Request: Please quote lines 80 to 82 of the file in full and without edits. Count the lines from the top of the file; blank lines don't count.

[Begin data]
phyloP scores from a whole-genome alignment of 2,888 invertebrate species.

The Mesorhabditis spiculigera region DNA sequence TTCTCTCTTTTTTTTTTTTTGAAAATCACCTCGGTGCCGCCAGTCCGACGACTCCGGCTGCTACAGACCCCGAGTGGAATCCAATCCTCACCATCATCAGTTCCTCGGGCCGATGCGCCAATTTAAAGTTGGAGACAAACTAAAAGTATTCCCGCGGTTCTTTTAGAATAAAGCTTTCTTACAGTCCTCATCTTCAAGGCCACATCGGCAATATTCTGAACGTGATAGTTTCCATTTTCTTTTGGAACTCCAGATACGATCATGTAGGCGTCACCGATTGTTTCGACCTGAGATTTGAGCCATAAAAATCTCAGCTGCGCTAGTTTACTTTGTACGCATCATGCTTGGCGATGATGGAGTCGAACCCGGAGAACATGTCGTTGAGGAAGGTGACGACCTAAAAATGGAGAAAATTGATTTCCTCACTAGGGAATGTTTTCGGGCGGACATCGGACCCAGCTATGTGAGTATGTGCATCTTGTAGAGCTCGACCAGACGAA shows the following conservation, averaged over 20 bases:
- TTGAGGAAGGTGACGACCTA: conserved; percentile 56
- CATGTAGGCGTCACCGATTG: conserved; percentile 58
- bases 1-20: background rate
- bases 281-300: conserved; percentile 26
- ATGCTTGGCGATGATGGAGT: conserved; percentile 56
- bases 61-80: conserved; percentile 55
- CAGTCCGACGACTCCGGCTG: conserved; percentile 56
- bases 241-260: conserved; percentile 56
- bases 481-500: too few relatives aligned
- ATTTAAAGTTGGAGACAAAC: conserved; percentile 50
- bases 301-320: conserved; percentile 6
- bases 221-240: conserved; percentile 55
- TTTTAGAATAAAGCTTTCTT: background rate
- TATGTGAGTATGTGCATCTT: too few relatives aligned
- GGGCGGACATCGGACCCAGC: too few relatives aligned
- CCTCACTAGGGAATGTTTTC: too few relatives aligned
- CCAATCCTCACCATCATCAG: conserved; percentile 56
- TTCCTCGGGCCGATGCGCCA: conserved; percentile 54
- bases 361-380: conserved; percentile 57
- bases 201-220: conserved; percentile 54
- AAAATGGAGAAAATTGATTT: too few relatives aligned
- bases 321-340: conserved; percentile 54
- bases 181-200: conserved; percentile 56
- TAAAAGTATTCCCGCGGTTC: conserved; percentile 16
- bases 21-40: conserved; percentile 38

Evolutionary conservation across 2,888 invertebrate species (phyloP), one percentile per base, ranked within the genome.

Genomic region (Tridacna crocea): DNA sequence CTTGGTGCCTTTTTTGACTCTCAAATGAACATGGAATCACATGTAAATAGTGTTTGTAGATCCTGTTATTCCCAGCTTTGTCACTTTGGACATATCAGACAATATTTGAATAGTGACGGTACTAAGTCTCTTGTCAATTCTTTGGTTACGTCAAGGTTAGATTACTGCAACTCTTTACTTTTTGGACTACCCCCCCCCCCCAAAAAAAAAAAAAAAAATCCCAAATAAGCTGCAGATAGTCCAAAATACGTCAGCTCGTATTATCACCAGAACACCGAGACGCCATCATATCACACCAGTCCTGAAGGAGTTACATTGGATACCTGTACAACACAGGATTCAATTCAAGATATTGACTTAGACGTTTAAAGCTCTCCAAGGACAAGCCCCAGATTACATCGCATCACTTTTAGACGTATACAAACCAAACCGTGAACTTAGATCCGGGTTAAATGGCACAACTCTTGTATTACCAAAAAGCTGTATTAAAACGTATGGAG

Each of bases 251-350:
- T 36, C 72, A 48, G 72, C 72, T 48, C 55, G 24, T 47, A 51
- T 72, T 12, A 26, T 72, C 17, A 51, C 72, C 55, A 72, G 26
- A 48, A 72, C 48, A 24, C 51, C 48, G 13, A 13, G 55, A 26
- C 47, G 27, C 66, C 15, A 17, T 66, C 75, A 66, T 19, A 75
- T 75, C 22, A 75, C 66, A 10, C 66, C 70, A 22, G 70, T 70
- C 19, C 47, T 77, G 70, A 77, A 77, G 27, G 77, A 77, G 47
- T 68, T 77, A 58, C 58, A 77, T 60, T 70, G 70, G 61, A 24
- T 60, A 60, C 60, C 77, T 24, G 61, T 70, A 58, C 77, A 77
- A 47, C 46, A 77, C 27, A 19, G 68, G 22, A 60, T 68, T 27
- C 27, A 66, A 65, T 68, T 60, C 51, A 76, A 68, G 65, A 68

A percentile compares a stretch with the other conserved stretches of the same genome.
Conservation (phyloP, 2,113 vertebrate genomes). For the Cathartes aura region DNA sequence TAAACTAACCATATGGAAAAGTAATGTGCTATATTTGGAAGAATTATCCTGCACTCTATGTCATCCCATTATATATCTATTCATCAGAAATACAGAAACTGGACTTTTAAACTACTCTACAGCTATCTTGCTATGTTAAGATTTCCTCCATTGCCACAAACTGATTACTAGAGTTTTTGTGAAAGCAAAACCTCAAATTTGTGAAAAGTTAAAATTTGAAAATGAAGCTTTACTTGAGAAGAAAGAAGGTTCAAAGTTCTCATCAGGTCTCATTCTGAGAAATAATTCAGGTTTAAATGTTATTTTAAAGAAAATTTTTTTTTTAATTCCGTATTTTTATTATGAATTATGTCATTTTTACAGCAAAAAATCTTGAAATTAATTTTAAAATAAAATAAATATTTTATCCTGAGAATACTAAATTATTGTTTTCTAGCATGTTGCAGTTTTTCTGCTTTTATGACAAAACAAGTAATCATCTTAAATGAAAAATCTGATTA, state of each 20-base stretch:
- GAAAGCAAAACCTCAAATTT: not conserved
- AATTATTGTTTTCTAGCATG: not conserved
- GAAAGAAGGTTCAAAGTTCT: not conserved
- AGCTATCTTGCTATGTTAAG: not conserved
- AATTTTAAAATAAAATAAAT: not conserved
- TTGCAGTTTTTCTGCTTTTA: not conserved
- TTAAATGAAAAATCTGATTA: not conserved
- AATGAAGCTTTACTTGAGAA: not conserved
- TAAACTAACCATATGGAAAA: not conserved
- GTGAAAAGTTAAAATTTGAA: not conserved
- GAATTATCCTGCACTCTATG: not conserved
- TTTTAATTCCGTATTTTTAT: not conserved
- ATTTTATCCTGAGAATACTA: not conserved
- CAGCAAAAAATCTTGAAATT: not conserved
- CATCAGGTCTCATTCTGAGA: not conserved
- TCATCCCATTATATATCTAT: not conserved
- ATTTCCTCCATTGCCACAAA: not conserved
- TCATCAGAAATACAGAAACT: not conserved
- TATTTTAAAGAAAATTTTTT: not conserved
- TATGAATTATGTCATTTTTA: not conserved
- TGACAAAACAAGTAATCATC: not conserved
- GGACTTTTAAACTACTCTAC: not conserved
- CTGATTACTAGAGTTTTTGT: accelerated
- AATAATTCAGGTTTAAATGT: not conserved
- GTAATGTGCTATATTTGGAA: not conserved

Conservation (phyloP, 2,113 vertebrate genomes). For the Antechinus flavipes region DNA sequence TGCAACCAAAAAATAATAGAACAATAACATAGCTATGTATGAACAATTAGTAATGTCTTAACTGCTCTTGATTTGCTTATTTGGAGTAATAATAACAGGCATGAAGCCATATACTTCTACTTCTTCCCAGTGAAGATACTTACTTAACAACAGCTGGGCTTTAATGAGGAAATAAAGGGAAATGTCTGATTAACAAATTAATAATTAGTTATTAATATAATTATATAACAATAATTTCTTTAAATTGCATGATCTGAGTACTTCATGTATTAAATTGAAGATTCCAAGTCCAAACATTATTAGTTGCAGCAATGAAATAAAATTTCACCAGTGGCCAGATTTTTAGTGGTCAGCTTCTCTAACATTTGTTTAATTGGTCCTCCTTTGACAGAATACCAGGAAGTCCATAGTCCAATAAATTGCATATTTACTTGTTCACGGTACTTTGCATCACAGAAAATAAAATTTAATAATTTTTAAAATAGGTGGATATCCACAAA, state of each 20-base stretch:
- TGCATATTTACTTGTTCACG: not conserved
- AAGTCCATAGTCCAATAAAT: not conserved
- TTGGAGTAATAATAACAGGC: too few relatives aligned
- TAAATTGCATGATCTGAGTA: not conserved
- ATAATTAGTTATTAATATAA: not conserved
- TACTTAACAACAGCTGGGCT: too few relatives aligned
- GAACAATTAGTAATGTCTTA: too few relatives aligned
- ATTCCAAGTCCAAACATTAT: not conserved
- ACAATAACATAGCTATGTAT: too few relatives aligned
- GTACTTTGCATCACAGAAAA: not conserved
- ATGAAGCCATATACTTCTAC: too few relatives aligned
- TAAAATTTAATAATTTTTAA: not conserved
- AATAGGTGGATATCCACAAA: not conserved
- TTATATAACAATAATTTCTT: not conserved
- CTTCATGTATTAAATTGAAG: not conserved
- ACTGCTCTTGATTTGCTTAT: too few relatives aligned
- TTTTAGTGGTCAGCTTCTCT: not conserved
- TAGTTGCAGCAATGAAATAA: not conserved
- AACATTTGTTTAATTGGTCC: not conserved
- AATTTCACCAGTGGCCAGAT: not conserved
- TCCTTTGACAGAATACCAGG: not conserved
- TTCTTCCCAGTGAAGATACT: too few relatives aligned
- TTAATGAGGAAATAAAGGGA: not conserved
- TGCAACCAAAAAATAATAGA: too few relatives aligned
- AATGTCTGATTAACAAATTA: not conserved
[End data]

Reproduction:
- TAAAATTTAATAATTTTTAA: not conserved
- AATAGGTGGATATCCACAAA: not conserved
- TTATATAACAATAATTTCTT: not conserved